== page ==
If there’s one thing that’s obvious, it’s that the electric vehicle culture is coming. The cityscape’s sounds are transitioning from the roar and smoke of traditional fossil fuels to the whirr of wheels and the cool glare of LED lighting. It’s beautiful in its own way, but all beauty requires maintenance.
Maintenance is exactly what a Chinese company called Gogoro is tackling for the EV industry of China.
Gogoro is a company that owns battery-charging stations where members with a monthly subscription fee can ride up and swap batteries, thereby lengthening commute time and easing what has been a constant problem for electric vehicles.
And now, Gogoro has partnered with DCJ and Yadea – two giants in the Chinese moto industry – to build a network of battery-swapping stations across the country. DCJ and Yadea are both joint-investing 50 million dollars and committing to building EVs suited to the stations to support the clean future of an electric urban economy, and they are even bringing this technology to India.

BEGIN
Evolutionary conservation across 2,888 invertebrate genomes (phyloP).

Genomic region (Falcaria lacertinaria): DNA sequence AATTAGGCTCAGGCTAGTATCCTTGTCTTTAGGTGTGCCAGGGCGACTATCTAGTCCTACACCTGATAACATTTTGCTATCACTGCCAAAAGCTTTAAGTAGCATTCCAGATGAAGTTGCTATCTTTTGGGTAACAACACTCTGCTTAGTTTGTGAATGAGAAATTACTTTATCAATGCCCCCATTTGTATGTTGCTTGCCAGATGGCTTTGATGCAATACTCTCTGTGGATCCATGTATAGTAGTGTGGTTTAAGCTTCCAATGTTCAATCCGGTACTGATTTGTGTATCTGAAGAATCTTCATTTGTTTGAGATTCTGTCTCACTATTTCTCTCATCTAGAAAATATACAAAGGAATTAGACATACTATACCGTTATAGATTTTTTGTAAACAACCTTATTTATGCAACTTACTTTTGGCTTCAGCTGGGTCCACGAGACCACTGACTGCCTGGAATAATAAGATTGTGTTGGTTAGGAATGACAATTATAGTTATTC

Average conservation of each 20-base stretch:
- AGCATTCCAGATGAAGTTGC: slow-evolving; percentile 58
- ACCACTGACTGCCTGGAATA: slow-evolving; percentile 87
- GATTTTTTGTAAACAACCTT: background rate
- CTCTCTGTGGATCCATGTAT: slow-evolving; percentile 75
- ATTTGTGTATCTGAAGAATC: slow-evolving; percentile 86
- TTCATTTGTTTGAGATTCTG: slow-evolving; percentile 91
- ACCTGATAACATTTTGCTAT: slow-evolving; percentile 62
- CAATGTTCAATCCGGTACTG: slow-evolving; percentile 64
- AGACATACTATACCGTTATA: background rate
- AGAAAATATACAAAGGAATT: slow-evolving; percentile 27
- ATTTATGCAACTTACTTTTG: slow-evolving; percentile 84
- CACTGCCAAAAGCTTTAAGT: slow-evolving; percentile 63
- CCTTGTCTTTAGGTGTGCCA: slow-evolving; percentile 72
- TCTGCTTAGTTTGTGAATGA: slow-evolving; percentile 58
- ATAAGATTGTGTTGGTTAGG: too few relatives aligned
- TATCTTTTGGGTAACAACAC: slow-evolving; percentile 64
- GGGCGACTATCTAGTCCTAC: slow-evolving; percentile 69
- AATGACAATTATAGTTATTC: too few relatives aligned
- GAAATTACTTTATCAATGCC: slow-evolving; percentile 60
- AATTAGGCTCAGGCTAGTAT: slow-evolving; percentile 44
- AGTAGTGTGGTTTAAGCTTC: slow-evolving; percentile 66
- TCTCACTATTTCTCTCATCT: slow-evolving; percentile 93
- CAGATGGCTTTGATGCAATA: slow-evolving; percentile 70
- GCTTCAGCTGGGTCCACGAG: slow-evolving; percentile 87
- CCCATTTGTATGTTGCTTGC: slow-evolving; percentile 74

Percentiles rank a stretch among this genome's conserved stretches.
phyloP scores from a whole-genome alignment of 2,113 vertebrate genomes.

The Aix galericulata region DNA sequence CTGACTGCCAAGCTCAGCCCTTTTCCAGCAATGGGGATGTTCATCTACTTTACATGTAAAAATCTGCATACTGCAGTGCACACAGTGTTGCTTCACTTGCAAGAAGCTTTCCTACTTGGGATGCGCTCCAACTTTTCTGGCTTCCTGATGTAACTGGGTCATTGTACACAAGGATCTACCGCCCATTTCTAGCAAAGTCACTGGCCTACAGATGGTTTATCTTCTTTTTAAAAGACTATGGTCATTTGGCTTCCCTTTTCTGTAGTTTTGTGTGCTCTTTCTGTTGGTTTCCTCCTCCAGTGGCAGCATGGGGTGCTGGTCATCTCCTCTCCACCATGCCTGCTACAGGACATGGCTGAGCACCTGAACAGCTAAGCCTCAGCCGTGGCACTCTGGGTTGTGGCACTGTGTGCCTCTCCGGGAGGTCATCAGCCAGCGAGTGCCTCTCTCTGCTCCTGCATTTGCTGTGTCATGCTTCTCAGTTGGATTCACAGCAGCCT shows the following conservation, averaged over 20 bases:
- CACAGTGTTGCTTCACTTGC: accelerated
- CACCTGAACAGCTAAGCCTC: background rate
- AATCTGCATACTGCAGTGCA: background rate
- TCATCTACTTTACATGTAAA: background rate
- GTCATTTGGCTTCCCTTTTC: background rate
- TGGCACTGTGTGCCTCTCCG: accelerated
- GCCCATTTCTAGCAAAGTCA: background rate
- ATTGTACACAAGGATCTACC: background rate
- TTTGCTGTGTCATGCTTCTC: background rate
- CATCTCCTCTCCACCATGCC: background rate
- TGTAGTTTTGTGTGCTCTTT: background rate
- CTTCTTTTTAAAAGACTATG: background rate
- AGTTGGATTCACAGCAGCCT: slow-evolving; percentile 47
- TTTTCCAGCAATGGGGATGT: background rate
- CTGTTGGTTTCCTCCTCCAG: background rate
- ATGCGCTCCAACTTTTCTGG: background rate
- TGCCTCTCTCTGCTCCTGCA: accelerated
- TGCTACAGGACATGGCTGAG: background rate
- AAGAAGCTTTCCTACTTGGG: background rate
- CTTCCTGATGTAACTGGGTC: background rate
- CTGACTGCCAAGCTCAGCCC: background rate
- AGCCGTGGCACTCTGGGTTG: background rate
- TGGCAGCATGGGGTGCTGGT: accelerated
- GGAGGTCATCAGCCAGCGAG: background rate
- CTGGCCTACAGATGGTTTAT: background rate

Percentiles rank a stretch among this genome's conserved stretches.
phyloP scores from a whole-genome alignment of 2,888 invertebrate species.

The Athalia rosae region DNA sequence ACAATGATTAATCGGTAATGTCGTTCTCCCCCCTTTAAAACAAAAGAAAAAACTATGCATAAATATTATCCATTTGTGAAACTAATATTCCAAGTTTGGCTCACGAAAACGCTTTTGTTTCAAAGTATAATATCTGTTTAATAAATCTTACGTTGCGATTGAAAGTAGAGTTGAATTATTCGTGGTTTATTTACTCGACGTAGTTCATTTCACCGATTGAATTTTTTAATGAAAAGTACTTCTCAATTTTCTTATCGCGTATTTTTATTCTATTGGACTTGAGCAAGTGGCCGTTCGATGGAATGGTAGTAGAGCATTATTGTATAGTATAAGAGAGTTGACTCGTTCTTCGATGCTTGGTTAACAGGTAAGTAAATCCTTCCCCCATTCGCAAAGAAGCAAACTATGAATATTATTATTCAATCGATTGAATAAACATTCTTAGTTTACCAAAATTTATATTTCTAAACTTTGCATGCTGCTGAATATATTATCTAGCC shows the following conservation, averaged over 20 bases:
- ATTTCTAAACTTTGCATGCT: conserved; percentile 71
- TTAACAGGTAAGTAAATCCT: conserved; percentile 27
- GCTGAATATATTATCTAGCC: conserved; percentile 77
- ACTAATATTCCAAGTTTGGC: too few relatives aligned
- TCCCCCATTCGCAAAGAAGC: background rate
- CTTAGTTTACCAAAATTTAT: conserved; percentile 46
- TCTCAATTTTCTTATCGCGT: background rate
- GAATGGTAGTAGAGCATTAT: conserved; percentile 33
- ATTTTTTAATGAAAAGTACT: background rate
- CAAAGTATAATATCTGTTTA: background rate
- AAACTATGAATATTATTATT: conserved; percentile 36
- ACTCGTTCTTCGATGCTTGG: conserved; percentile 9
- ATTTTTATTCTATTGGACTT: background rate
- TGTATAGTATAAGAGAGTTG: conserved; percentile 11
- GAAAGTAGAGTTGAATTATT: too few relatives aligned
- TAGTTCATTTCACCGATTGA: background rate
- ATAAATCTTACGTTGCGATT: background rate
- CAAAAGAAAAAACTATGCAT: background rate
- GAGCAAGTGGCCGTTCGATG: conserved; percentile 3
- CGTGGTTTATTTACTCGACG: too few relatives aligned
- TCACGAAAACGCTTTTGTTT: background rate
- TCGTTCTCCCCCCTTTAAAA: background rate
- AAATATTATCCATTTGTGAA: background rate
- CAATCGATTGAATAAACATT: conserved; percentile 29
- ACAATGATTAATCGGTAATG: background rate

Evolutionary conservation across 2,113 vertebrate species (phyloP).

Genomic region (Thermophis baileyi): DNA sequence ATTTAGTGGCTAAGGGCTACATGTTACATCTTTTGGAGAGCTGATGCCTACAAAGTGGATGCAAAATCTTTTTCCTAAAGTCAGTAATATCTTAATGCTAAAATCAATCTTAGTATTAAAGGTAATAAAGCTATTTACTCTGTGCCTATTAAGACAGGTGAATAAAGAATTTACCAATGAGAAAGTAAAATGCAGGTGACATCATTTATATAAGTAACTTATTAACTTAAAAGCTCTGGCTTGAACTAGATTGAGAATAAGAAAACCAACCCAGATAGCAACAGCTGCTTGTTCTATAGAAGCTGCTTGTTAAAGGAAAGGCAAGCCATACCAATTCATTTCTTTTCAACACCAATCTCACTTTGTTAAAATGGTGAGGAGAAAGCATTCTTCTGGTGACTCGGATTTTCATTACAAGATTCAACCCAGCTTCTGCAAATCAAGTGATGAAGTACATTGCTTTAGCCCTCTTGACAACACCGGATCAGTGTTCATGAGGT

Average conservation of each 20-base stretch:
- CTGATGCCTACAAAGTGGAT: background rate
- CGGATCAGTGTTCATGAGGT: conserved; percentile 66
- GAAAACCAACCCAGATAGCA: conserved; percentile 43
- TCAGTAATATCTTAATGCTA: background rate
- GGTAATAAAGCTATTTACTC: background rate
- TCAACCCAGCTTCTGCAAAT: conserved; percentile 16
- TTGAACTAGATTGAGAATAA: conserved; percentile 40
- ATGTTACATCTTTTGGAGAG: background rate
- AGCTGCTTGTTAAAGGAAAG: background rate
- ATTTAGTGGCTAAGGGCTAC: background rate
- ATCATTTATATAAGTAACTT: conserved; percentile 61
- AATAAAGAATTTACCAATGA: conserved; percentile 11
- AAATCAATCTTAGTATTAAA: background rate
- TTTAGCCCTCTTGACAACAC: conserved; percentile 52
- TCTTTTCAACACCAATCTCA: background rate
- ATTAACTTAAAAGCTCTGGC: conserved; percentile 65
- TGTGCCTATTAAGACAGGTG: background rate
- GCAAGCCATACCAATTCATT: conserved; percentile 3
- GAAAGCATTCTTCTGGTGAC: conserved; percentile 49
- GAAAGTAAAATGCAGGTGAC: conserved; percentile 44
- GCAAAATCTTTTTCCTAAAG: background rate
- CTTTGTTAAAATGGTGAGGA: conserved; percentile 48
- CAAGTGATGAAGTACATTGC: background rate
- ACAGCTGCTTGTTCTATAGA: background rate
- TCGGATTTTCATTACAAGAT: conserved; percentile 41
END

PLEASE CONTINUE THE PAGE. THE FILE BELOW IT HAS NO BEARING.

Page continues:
In a report from StockHouse, Al Gore, Nobel Peace Prize winner, former Vice President of the United States, and co-founder and chairman of Generation Investment Management, states: “Asia’s most populated cities are beginning to adopt cleaner urban transportation systems for their millions of scooter and motorcycle riders by leveraging innovative electric refueling solutions like Gogoro battery swapping…Gogoro’s partnership with Yadea and DCJ in China, which builds upon their existing work with Hero MotoCorp in India, sends a clear signal that the world’s two-wheel leaders are helping to fuel the sustainability revolution in Asia with smart battery swapping.”
This is amazing news, especially since vehicles produced under this partnership will take advantage of the ‘Powered By Gogoro Network’ program. This program will give DCJ and Yadea the ability to merge their vehicles’ technology with Gogoro’s intelligent smart systems – synchronizing three companies’ worth of intelligence into one smooth, fully integrated network.
Having grown up reading many a tribute to a futuristic America, I find the gradual transition to electric vehicles more suited to the present aesthetic of an urban economy, certainly more efficient. The vibes heading downtown are cleaner, cooler, crisper.
Time will tell how brains and brawns balances out the flux that is the current moto industry.